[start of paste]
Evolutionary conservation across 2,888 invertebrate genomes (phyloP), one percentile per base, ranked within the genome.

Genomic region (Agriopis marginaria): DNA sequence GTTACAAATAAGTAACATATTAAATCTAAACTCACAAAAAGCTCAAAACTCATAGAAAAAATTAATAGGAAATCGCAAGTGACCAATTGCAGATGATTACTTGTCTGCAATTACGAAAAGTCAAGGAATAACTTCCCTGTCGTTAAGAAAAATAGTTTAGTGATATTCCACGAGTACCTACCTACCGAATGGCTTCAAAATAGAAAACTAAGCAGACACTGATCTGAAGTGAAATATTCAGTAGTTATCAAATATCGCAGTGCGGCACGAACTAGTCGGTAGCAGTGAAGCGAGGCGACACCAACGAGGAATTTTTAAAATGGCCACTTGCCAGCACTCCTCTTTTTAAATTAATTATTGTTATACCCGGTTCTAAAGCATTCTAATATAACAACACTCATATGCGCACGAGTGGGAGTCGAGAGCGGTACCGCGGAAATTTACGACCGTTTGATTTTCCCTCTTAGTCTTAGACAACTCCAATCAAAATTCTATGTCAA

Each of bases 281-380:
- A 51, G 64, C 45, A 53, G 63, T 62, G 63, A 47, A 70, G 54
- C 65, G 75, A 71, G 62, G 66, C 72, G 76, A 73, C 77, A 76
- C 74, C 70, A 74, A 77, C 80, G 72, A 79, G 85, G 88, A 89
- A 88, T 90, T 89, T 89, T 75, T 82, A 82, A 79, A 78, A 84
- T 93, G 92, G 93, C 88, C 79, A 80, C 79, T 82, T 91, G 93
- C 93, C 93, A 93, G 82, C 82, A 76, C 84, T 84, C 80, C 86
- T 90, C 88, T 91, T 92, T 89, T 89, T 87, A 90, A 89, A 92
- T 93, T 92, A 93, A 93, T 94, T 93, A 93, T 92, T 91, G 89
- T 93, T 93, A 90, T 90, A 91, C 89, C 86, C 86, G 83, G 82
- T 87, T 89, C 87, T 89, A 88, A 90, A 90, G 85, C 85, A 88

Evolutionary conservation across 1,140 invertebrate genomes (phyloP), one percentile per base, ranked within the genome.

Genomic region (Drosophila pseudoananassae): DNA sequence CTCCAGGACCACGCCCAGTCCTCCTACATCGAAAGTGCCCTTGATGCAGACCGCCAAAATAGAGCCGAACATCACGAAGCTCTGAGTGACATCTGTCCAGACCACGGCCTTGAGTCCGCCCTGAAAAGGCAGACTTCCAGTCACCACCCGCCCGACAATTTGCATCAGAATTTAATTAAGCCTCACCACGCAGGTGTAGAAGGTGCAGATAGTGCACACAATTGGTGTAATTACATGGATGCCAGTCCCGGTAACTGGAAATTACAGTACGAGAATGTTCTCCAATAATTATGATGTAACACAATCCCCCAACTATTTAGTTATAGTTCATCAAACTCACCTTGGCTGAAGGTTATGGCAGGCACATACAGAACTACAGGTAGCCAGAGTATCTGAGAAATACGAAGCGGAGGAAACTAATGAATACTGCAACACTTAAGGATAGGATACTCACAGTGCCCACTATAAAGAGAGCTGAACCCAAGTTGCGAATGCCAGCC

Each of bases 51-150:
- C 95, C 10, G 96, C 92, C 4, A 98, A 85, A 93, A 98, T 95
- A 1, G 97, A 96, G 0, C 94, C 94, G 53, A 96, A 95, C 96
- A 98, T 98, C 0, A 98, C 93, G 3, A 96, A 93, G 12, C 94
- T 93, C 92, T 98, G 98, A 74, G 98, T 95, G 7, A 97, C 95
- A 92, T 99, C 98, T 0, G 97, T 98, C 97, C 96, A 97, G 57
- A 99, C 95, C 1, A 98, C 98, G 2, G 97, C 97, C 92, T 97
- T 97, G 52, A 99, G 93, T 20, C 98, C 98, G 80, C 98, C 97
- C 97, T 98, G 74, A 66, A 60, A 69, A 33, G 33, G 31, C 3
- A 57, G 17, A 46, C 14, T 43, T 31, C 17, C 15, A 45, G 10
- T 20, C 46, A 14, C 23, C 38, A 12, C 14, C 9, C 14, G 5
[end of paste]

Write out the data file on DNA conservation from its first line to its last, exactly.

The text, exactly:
Evolutionary conservation across 2,888 invertebrate genomes (phyloP), one percentile per base, ranked within the genome.

Genomic region (Agriopis marginaria): DNA sequence GTTACAAATAAGTAACATATTAAATCTAAACTCACAAAAAGCTCAAAACTCATAGAAAAAATTAATAGGAAATCGCAAGTGACCAATTGCAGATGATTACTTGTCTGCAATTACGAAAAGTCAAGGAATAACTTCCCTGTCGTTAAGAAAAATAGTTTAGTGATATTCCACGAGTACCTACCTACCGAATGGCTTCAAAATAGAAAACTAAGCAGACACTGATCTGAAGTGAAATATTCAGTAGTTATCAAATATCGCAGTGCGGCACGAACTAGTCGGTAGCAGTGAAGCGAGGCGACACCAACGAGGAATTTTTAAAATGGCCACTTGCCAGCACTCCTCTTTTTAAATTAATTATTGTTATACCCGGTTCTAAAGCATTCTAATATAACAACACTCATATGCGCACGAGTGGGAGTCGAGAGCGGTACCGCGGAAATTTACGACCGTTTGATTTTCCCTCTTAGTCTTAGACAACTCCAATCAAAATTCTATGTCAA

Each of bases 281-380:
- A 51, G 64, C 45, A 53, G 63, T 62, G 63, A 47, A 70, G 54
- C 65, G 75, A 71, G 62, G 66, C 72, G 76, A 73, C 77, A 76
- C 74, C 70, A 74, A 77, C 80, G 72, A 79, G 85, G 88, A 89
- A 88, T 90, T 89, T 89, T 75, T 82, A 82, A 79, A 78, A 84
- T 93, G 92, G 93, C 88, C 79, A 80, C 79, T 82, T 91, G 93
- C 93, C 93, A 93, G 82, C 82, A 76, C 84, T 84, C 80, C 86
- T 90, C 88, T 91, T 92, T 89, T 89, T 87, A 90, A 89, A 92
- T 93, T 92, A 93, A 93, T 94, T 93, A 93, T 92, T 91, G 89
- T 93, T 93, A 90, T 90, A 91, C 89, C 86, C 86, G 83, G 82
- T 87, T 89, C 87, T 89, A 88, A 90, A 90, G 85, C 85, A 88

Evolutionary conservation across 1,140 invertebrate genomes (phyloP), one percentile per base, ranked within the genome.

Genomic region (Drosophila pseudoananassae): DNA sequence CTCCAGGACCACGCCCAGTCCTCCTACATCGAAAGTGCCCTTGATGCAGACCGCCAAAATAGAGCCGAACATCACGAAGCTCTGAGTGACATCTGTCCAGACCACGGCCTTGAGTCCGCCCTGAAAAGGCAGACTTCCAGTCACCACCCGCCCGACAATTTGCATCAGAATTTAATTAAGCCTCACCACGCAGGTGTAGAAGGTGCAGATAGTGCACACAATTGGTGTAATTACATGGATGCCAGTCCCGGTAACTGGAAATTACAGTACGAGAATGTTCTCCAATAATTATGATGTAACACAATCCCCCAACTATTTAGTTATAGTTCATCAAACTCACCTTGGCTGAAGGTTATGGCAGGCACATACAGAACTACAGGTAGCCAGAGTATCTGAGAAATACGAAGCGGAGGAAACTAATGAATACTGCAACACTTAAGGATAGGATACTCACAGTGCCCACTATAAAGAGAGCTGAACCCAAGTTGCGAATGCCAGCC

Each of bases 51-150:
- C 95, C 10, G 96, C 92, C 4, A 98, A 85, A 93, A 98, T 95
- A 1, G 97, A 96, G 0, C 94, C 94, G 53, A 96, A 95, C 96
- A 98, T 98, C 0, A 98, C 93, G 3, A 96, A 93, G 12, C 94
- T 93, C 92, T 98, G 98, A 74, G 98, T 95, G 7, A 97, C 95
- A 92, T 99, C 98, T 0, G 97, T 98, C 97, C 96, A 97, G 57
- A 99, C 95, C 1, A 98, C 98, G 2, G 97, C 97, C 92, T 97
- T 97, G 52, A 99, G 93, T 20, C 98, C 98, G 80, C 98, C 97
- C 97, T 98, G 74, A 66, A 60, A 69, A 33, G 33, G 31, C 3
- A 57, G 17, A 46, C 14, T 43, T 31, C 17, C 15, A 45, G 10
- T 20, C 46, A 14, C 23, C 38, A 12, C 14, C 9, C 14, G 5